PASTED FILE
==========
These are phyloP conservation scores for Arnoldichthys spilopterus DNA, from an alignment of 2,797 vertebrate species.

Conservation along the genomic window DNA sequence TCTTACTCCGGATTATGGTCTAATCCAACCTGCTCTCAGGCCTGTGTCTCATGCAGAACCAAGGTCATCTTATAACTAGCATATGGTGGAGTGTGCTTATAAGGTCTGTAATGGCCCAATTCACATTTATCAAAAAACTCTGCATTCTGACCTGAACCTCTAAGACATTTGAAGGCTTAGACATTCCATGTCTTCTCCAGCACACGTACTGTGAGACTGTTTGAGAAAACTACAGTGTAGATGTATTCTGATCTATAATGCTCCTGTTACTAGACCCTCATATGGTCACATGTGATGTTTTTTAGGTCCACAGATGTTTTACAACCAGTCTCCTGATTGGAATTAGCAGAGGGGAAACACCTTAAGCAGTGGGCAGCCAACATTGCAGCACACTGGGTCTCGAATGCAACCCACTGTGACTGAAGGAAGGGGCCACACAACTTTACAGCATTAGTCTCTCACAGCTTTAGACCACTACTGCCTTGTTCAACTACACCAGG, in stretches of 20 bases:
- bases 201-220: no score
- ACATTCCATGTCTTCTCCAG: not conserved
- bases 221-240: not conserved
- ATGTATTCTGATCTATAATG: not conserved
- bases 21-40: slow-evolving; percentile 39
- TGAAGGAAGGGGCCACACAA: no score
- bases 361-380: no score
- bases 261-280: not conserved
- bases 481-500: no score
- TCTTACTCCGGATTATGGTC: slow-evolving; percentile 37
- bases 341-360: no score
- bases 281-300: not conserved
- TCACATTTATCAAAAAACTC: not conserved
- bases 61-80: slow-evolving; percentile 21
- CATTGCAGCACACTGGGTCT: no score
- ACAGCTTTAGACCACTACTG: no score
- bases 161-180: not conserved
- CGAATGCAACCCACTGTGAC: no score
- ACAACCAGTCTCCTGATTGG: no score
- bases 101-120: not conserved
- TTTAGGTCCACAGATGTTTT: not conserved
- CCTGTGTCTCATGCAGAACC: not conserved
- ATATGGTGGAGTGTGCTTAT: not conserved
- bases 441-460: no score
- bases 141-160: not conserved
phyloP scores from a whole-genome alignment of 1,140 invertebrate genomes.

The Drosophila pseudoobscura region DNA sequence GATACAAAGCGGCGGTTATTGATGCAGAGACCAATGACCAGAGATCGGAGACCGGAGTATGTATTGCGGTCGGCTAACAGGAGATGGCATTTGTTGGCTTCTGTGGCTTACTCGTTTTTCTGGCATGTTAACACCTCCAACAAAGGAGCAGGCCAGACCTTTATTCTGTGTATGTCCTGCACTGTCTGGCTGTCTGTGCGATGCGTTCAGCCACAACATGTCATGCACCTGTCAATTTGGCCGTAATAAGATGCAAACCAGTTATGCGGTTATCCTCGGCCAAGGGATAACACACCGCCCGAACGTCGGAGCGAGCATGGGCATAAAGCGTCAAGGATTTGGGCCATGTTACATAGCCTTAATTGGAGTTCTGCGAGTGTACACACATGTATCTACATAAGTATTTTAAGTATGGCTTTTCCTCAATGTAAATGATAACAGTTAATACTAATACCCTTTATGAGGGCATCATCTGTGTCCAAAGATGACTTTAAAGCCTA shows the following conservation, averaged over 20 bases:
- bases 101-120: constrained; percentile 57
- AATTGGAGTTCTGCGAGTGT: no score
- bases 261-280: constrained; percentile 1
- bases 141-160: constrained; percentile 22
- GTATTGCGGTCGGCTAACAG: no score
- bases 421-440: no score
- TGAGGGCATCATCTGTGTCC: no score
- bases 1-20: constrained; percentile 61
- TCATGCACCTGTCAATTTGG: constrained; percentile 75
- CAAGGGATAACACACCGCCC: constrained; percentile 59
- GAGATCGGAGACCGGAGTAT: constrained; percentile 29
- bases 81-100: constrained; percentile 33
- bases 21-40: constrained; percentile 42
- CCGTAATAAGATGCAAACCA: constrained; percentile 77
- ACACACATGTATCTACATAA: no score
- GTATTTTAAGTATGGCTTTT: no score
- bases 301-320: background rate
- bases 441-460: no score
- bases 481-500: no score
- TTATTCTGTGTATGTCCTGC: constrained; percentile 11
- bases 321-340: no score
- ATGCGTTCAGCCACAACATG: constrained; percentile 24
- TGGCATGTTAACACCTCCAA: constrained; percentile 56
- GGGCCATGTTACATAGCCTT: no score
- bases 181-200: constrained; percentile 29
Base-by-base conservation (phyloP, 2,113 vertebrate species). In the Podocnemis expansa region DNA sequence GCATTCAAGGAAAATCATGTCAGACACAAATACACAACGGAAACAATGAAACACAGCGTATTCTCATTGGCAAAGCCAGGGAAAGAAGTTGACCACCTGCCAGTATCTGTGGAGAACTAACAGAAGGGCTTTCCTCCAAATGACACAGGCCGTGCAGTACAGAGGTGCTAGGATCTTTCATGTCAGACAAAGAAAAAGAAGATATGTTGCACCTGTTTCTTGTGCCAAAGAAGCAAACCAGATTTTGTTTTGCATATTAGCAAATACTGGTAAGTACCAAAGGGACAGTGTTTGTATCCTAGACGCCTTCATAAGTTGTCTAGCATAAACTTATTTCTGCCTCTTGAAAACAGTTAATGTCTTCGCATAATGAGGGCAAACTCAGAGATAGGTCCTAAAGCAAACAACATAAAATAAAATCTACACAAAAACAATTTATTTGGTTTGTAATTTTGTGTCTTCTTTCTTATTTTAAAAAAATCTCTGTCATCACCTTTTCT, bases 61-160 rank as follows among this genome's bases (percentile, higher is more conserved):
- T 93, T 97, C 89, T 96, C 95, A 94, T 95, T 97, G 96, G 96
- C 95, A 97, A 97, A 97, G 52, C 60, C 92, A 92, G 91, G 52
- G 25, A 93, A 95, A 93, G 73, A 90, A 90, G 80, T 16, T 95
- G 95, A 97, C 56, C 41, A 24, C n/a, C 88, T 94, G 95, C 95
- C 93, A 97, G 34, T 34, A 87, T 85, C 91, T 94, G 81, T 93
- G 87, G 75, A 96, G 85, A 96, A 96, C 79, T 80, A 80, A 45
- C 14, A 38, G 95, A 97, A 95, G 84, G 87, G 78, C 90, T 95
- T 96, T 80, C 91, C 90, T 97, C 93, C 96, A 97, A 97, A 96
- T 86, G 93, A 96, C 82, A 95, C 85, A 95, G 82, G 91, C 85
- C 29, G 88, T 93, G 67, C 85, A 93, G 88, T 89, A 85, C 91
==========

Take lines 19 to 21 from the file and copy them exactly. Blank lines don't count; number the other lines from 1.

- bases 161-180: not conserved
- CGAATGCAACCCACTGTGAC: no score
- ACAACCAGTCTCCTGATTGG: no score